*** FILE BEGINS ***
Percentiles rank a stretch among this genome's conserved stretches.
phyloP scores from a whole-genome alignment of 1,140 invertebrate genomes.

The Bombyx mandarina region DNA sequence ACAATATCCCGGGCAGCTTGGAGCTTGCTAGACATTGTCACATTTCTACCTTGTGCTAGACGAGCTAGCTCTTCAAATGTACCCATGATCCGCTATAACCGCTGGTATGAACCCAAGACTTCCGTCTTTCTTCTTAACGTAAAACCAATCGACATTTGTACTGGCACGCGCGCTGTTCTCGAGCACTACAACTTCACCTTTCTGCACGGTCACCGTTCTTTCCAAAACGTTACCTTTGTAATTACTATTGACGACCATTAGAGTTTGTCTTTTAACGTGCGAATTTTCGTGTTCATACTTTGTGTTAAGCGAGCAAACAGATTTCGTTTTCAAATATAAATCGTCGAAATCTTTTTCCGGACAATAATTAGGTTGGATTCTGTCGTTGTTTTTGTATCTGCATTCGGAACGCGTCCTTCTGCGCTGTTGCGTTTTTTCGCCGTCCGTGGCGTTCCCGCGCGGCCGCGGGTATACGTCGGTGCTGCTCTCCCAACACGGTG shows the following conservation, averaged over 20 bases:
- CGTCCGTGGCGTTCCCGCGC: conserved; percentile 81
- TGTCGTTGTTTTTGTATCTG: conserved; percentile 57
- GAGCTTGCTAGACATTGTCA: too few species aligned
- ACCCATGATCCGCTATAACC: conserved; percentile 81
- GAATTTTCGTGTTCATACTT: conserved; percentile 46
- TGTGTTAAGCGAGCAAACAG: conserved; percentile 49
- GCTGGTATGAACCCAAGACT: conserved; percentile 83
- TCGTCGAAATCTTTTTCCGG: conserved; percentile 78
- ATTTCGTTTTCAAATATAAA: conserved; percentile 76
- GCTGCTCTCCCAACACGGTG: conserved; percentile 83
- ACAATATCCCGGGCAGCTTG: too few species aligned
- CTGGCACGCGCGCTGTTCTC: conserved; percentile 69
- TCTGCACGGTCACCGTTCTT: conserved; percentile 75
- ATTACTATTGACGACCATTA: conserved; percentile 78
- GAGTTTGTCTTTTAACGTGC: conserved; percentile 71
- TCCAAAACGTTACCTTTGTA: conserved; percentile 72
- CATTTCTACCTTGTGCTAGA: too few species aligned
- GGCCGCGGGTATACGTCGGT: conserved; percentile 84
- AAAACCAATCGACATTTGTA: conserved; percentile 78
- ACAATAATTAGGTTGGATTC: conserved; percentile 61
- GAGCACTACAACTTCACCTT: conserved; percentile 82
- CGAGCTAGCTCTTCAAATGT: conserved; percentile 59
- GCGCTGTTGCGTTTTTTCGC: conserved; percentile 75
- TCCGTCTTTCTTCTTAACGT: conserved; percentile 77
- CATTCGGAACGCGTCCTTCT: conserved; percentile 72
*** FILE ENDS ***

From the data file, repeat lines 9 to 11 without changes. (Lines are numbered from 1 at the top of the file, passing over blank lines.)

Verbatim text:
- TGTGTTAAGCGAGCAAACAG: conserved; percentile 49
- GCTGGTATGAACCCAAGACT: conserved; percentile 83
- TCGTCGAAATCTTTTTCCGG: conserved; percentile 78